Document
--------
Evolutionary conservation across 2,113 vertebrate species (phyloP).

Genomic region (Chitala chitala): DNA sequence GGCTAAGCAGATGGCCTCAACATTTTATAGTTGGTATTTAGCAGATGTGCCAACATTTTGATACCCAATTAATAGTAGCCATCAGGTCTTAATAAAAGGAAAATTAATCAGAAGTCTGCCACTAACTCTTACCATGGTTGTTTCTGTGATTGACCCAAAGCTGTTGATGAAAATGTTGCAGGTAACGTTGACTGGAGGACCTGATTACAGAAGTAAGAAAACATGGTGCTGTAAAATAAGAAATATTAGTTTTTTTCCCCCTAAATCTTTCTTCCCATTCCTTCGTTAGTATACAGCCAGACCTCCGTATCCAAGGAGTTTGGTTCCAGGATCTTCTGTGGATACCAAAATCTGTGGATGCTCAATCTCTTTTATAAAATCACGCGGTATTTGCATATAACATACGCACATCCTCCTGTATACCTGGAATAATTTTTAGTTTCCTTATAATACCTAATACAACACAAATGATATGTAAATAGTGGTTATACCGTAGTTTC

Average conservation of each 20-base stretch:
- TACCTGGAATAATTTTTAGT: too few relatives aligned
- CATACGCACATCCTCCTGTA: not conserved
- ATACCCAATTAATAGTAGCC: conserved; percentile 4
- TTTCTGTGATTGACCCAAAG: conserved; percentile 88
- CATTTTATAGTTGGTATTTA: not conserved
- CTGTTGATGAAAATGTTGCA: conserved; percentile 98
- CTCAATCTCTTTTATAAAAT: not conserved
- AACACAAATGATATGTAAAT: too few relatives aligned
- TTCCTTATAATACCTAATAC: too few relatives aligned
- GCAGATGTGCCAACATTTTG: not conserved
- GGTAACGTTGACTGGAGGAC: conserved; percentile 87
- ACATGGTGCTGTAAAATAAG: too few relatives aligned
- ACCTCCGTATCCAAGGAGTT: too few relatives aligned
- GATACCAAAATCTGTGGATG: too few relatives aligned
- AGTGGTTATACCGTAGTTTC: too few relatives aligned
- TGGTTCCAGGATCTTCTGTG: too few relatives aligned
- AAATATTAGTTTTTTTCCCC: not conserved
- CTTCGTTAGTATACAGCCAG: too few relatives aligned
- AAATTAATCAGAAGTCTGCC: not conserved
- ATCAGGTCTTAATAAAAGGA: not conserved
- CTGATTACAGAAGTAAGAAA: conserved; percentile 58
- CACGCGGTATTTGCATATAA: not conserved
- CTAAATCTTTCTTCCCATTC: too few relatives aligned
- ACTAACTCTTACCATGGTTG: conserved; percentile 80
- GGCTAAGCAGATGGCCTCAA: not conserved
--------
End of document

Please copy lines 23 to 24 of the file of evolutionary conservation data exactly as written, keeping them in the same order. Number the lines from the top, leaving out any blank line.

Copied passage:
- ATCAGGTCTTAATAAAAGGA: not conserved
- CTGATTACAGAAGTAAGAAA: conserved; percentile 58